For more information about the Golisano Institute for Developmental Disability Nursing, visit website

About St. John Fisher College

St. John Fisher College is a coeducational liberal arts institution located in Pittsford, N.Y. The campus community consists of over 2,600 full-time undergraduates, nearly 200 part-time undergraduates, and nearly 1,000 graduate students.

Founded in 1948 by the Congregation of St. Basil as a Catholic College for men, St. John Fisher College became independent in 1968 and coeducational in 1971. As it moves through the twenty-first century, the College remains true to its Catholic and Basilian heritage. The College now offers 39 academic majors in the humanities, social sciences, natural sciences, business, education, and nursing, as well as 11 pre-professional programs. Fisher also offers a variety of master’s and doctoral programs in business, nursing, education, pharmacy, sport management, and public health.

Golisano Institute for Developmental Disability Nursing

The Golisano Institute for Developmental Disability Nursing was established in 2018 to generate an international cadre of health care professionals prepared with the knowledge, professional skills, and competencies to effectively support people with Intellectual and Developmental Disabilities (IDD) throughout the lifespan and across settings.

The Institute is the first of its kind in the country, designed to transform the health care and support of people with IDD through the integration of specialized IDD curriculum into nursing undergraduate, graduate, and professional education. It also works to coordinate and strengthen nursing thought leadership, to foster the creation of a collaborative system of centers of excellence in IDD care, to strengthen expert practice, and to advocate for social justice to improve the quality of life and health outcomes for the IDD population.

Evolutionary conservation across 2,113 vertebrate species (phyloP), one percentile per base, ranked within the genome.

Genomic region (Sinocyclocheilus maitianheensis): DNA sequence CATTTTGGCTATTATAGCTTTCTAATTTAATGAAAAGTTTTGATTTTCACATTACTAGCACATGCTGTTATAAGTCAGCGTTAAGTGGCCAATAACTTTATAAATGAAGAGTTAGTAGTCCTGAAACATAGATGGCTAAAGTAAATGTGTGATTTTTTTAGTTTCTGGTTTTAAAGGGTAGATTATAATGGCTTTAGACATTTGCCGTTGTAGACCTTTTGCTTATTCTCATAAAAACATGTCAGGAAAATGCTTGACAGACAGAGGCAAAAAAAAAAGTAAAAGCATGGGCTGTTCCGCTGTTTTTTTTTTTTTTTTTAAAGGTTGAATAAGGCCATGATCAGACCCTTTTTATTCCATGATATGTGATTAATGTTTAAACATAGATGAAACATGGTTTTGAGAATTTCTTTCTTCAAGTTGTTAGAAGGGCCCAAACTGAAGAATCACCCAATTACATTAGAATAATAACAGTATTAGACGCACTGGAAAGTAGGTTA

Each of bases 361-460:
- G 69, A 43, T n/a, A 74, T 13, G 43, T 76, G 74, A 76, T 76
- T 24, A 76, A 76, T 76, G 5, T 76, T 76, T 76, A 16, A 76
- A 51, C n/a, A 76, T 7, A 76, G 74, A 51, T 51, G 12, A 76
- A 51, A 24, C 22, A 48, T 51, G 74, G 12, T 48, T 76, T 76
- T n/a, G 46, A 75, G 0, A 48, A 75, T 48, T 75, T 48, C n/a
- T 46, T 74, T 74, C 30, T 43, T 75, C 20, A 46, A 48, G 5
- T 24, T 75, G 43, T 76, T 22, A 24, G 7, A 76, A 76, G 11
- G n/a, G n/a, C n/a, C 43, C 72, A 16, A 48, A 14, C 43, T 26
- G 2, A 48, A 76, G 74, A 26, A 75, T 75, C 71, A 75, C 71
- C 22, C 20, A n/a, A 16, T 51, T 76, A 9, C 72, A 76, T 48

About Special Olympics International

Founded in 1968, Special Olympics is a global movement to end discrimination against people with intellectual disabilities. We foster acceptance of all people through the power of sport and programming in education, health, and leadership. With more than six million athletes and Special Olympics Unified Sports® partners in over 190 countries and territories and more than one million coaches and volunteers, Special Olympics delivers more than 30 Olympic-type sports and over 100,000 Games and competitions every year.

About Tom Golisano and the Golisano Foundation

Tom Golisano — entrepreneur, philanthropist, and civic leader — is the founder and chairman of the board of Paychex, Inc., a leading national provider of payroll, human resource, and benefit outsourcing solutions with more than 16,000 employees and 100 office locations nationwide serving more than a half-million small and medium-sized businesses. Tom’s vision, perseverance, and action have left an indelible mark on a broad spectrum of issues that touch our lives – in business, healthcare, education, voter policies, politics, and tax reform. His personal philanthropic contributions to hospitals, educational institutions, and other organizations exceed $330 million. A fierce advocate for dignity and inclusion, Tom Golisano applied his pioneering spirit to establish the Golisano Foundation to help make the world a better place for people with intellectual and developmental disabilities. Founded in 1985, the Golisano Foundation is now one of the largest private foundations in the United States devoted exclusively to supporting programs for people with intellectual and developmental disabilities. With $45 million in gross assets, it awards more than $2 million in grants annually “Imagining the Possibilities,” advocating for families, fighting for their dignity, and giving people with IDD the opportunity to thrive in their communities.